I haven been writing about the tech’s industry lobbying efforts since 2010. Many of the names have remained the same, ATT, Verizon, Google, IBM, Yahoo and Intel have been bribing lobbying the gooberment for a very long time.

However just 5 years ago, Apple and Facebook were barely in the lobbying racket.  In 2015, they both ranked in the top in lobbying spending.


Ralph Bach has been in IT for fifteen years and has blogged from his Bach Seat about IT, careers and anything else that catches his attention since 2005. You can follow me at Facebook and Twitter. Email the Bach Seat here.


Tech Titans Dodge Taxes

Tech Titans Dodge TaxesA recent report by the Center for Tax Justice on the use of tax havens in 2014, identified the 500 largest American companies hold more than $2.1 trillion in accumulated profits overseas to avoid U.S. taxes. The report found that one quarter of that amount (549.7 billion) is hoarded abroad by ten tech companies alone, as the chart from Statista illustrates.

Greedy AppleAmong the tech titans hoarding cash, Apple (AAPL) has parked the largest amount of cash outside the United States. The article notes that the iPhone maker has stashed a whopping $181 billion overseas. That is almost twice as much as second-ranked Microsoft (MSFT) ($108.3b) and roughly three times the total of IBM (IBM), which ranks third in the tech-list with foreign cash holdings of $61.4 billion. Cisco (CSCO), ranked fourth, stands out with as many as 59 tax haven subsidiaries.

The top twenty tech firms in the order of the amount of money hoarded overseas in 2014 to cheat the taxman in 2014:

  1. Apple
  2. Microsoft
  3. IBM
  4. Cisco
  5. Google (GOOG) $47,400 millions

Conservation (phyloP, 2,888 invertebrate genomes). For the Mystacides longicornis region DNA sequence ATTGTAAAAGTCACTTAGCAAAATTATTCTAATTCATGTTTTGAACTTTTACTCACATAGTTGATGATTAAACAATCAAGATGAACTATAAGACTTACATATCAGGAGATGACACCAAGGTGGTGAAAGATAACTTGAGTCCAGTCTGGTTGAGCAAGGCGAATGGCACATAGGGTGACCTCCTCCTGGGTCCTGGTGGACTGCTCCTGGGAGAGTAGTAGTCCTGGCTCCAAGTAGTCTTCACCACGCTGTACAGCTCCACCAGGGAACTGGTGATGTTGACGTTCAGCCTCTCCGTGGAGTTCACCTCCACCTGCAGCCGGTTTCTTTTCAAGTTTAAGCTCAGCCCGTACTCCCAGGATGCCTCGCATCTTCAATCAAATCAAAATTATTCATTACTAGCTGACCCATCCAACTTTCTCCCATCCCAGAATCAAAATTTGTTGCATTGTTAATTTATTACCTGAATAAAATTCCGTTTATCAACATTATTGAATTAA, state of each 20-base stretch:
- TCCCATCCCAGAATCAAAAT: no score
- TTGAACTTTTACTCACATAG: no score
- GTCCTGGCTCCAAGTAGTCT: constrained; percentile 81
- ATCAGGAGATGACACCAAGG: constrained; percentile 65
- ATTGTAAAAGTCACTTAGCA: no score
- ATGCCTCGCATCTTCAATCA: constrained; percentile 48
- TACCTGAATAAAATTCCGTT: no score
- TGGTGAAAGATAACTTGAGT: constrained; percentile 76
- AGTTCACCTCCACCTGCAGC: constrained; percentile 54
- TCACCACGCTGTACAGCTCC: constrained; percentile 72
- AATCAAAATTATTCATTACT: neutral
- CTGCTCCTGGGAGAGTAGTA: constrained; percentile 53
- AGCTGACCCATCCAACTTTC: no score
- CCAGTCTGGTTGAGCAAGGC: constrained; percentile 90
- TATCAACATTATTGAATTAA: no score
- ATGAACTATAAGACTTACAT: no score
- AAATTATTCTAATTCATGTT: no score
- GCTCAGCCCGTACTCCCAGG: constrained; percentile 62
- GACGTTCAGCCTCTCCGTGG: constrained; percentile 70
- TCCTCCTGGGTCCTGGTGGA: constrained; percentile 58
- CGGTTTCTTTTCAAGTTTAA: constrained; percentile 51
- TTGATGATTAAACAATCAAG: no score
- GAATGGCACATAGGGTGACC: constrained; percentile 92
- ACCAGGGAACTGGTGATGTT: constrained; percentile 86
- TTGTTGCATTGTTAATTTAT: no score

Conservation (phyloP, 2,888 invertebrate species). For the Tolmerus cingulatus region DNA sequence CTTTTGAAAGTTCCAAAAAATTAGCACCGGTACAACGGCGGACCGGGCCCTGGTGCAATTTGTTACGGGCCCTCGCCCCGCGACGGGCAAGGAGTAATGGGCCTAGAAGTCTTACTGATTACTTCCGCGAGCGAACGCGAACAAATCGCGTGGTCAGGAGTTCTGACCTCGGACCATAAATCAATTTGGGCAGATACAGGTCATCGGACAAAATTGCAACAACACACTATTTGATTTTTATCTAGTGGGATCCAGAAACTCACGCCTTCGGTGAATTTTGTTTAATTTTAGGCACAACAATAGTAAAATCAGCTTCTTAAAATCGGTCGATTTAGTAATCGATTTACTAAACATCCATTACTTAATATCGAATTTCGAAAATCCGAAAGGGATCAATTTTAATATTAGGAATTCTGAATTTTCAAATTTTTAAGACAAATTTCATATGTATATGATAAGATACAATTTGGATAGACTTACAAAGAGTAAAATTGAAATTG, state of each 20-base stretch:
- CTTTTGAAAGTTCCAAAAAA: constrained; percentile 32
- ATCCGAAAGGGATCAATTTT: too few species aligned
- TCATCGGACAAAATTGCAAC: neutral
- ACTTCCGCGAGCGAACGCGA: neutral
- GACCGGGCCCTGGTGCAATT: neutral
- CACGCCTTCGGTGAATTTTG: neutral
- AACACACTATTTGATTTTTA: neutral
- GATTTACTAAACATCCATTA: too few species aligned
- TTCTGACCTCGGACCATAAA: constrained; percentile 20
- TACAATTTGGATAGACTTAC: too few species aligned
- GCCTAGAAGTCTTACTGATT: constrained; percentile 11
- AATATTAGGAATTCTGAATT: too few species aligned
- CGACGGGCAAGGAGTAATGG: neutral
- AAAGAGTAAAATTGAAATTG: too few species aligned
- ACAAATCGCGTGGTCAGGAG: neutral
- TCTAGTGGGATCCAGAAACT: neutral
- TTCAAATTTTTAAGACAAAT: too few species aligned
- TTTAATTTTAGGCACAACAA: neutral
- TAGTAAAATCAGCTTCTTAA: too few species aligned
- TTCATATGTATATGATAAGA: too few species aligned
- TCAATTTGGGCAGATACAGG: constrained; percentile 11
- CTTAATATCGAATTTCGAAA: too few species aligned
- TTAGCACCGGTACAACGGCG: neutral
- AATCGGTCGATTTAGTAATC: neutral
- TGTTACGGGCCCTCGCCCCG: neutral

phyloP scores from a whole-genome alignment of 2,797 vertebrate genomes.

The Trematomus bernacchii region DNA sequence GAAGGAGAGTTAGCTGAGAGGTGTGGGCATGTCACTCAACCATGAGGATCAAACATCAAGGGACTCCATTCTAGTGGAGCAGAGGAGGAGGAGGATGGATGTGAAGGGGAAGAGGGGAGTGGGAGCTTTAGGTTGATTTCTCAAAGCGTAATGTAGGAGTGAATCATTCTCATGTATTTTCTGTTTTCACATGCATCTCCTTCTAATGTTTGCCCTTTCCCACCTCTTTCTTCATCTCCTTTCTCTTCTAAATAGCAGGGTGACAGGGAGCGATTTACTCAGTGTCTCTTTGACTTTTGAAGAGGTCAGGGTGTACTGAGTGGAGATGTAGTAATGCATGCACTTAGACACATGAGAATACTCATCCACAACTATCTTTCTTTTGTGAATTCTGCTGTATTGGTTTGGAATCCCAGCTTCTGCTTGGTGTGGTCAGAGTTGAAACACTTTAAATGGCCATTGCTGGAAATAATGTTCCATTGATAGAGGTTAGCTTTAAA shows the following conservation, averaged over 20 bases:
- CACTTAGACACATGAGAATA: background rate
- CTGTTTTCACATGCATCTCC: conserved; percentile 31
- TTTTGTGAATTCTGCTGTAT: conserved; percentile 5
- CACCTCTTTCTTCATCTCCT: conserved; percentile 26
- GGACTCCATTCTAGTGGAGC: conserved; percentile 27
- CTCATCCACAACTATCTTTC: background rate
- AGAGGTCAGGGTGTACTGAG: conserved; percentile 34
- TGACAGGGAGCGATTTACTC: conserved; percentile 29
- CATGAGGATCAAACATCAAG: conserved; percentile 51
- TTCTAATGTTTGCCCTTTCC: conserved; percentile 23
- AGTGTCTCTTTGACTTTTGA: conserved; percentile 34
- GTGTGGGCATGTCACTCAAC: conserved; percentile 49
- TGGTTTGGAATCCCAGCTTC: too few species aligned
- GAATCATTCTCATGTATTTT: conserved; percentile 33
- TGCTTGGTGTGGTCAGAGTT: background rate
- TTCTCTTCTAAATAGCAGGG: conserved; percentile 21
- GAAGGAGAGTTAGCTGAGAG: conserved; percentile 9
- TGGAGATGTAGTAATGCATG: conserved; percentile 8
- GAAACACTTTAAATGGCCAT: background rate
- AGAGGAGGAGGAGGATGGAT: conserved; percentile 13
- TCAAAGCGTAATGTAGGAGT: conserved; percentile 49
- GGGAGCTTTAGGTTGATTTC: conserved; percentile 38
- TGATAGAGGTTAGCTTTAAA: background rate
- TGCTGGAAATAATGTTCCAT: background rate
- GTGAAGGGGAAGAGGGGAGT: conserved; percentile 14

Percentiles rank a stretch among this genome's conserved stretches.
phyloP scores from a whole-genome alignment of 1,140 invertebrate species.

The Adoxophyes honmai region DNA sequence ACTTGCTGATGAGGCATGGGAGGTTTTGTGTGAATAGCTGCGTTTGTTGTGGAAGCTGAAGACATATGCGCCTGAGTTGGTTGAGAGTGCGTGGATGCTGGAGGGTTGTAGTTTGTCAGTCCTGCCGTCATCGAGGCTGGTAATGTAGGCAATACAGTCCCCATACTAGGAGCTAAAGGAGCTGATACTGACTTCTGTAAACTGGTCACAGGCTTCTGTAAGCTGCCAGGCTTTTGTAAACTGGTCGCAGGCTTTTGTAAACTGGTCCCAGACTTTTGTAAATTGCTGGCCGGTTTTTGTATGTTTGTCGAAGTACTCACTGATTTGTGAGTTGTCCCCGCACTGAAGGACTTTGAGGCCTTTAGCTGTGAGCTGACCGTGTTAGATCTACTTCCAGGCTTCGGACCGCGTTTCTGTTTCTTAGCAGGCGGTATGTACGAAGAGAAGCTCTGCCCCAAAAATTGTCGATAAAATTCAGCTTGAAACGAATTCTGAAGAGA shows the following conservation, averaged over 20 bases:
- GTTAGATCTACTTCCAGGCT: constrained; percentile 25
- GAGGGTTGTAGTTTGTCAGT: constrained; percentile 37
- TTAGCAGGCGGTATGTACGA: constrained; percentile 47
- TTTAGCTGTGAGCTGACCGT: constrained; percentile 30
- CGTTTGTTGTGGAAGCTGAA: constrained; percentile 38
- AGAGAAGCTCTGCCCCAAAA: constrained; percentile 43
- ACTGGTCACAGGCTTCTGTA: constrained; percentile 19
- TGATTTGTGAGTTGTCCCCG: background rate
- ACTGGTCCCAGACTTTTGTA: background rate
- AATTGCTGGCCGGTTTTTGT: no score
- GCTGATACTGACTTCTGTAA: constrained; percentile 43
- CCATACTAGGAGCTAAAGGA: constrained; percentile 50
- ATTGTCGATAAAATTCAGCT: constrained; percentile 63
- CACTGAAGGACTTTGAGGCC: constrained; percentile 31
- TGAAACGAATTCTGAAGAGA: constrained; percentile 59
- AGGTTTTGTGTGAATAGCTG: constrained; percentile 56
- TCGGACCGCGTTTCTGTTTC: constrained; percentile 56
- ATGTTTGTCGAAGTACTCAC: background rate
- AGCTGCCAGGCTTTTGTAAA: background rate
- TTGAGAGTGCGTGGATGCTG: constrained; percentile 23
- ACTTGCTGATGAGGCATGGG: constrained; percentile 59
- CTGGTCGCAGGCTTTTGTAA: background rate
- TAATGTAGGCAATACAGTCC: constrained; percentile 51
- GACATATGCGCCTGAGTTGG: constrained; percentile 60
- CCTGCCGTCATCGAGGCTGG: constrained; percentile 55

6. HP (HPQ) $42,900 millions
  7. Oracle (ORCL) $38,000 millions
  8. Qualcomm (QCOM) $25,700 millions
  9. Intel (INTC) $23,300 millions
  10. EMC (EMC) $11,800 millions
  11. Western Digital (WDC) $9,400 millions
  12. Xerox (XRX) $8,500 millions
  13. Ebay  (EBAY) $7,900 millions
  14. Cognizant Technology (CTSH) $6,121 millions
  15. Agilent Technologies (A) $5,700 millions
  16. Micron Technology (MU) $4,910 millions
  17. Broadcom (BRCM) $4,850 millions
  18. Symantec (SYMC) $3,600 millions
  19. Computer Sciences (CSC) $2,552
  20. Amazon (AMZN) $2,500 millions

Statista notes that the study found the number of tax haven subsidiaries is not directly connected to the amount of taxes Taxes paid by corporationsdodged by a company. On the contrary, some companies now report fewer subsidiaries in tax haven countries than they did in 2008 while reporting significant increases in the amount of cash they hold abroad.

The study offers two possible explanations for this occurrence: First of all some companies may choose not to report all of their subsidiaries because the SEC’s penalties for failing to do so are pretty lax and secondly companies could simply consolidate more income in fewer offshore subsidiaries, often in structures dubbed “Double Irish”.

This chart shows how much money U.S. tech companies hold in offshore subsidiaries to avoid U.S. taxes.
Infographic: U.S. Tech Companies Hoard Billions in Offshore Tax Havens | Statista
You will find more statistics at Statista

The CJT claims U.S.-based multinational corporations are allowed to play by a different set of rules than small and domestic businesses or individuals when it comes to the tax code. Rather than paying their fair share, many multinational corporations like Apple, Cisco, Google, and Intel use accounting tricks to pretend for tax purposes that a substantial portion of their profits are generated in offshore tax havens, countries with minimal or no taxes where a company’s presence may be as little as a mailbox. Multinational corporations’ use of tax havens allows them to avoid an estimated $90 billion in federal income taxes each year.